Methods

1. Participants

This study included first year to fourth year students at one graduate school of medicine, located far from the capital of South Korea. Information was collected through the DREEM questionnaire, as well as on demographic characteristics. 464 out of 500 medical students took part (response 92.8%).

2. Measures

1) Dundee Ready Educational Environment Measure

The DREEM questionnaire, as well as several questions on demographic characteristics (age, gender, year of study, religion, major), was self-administered to all eligible students. The DREEM questionnaire was used as a measure of students’ perceptions of the educational environment. The DREEM is a 50-item inventory, involving statements related to the educational environment, with five domains and a maximum score of 200. The first domain is students’ perceptions of learning (SPL), which contains 12 items and has a maximum score of 48. The second is students’ perceptions of teachers (SPT), which contains 11 items, with a maximum score of 44. The third is students’ academic self-perceptions (SASP), which contains eight items, with a maximum score of 32. The fourth is students’ perceptions of atmosphere (SPA), which contains 12 items, with a maximum score of 48. The fifth is students’ social self-perceptions (SSSP), which contains seven items, with a maximum score of 28.

The participating students were provided with an explanation of the study’s purpose and the DREEM questionnaire, as well as a consent form. Students were asked to read each statement carefully and to respond using a five-point Likert-type scale, ranging from strongly agree (4) to strongly disagree (0). Incomplete questionnaires were excluded from the study. Reverse scoring was used for the nine negative items (4, 8, 9, 17, 25, 35, 39, 48, and 50) where strongly agree was scored 0 and strongly disagree scored 4. The McAleer and Roff practical guideline [4] was used to interpret the results. An overall score of 0 to 50 was very poor, 51 to 100 indicated plenty of problems, 101 to 150 indicated more positive than negative, and 151 to 200 was excellent. The DREEM items with a mean score of ≥3.5 indicated positive points, ≤2 indicated problem areas, and between 2 and 3 indicated aspects of the environment that could be improved [17].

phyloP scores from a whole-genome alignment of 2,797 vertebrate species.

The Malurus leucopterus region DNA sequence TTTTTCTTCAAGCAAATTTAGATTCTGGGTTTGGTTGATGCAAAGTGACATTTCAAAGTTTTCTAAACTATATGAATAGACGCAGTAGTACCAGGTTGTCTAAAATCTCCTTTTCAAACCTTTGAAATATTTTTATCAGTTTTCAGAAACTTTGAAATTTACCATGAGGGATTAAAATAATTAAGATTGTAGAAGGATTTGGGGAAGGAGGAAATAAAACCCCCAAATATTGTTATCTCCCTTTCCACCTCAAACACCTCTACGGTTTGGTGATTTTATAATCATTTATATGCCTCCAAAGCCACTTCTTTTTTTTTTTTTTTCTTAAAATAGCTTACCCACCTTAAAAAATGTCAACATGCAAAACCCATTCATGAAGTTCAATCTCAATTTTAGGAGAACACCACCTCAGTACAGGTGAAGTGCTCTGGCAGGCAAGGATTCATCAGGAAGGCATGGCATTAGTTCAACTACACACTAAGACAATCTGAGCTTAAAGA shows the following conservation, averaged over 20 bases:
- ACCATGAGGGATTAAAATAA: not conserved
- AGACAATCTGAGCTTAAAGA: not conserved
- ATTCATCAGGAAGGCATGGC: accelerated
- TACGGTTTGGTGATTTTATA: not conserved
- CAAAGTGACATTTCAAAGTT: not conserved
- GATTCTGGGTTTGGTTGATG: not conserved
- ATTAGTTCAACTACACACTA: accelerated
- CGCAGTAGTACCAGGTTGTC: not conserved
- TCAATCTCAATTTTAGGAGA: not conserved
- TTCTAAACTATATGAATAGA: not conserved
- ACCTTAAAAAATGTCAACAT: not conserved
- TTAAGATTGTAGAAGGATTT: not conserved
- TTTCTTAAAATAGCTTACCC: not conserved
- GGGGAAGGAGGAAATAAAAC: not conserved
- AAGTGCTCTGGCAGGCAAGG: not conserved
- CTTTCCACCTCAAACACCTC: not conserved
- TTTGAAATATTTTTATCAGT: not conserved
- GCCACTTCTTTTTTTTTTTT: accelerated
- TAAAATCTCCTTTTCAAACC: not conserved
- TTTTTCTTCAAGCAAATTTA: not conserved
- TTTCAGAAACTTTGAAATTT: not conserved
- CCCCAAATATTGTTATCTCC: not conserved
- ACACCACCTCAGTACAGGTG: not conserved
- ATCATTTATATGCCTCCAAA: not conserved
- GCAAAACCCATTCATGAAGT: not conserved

2) Statistical analysis

The data was compiled in an Excel spreadsheet. Means and standard deviations were calculated. Total scores and the domain scores for all students were calculated. Data was analysed using the statistical package SPSS, version 20.0 (IBM Corp., Armonk, USA). One-way analysis of variance (ANOVA), with a post hoc Tukey-Kramer multiple comparisons test. Data are presented as mean ± standard deviation. Statistical significance was present as a) p<0.05, b) p<0.01 and c) p<0.001 and was used to identify the significant differences between subgroups. A p-value of less than 0.05 was considered significant. The Cronbach alpha was 0.94. The validity of the subscale items ranged from 0.66 to 0.85.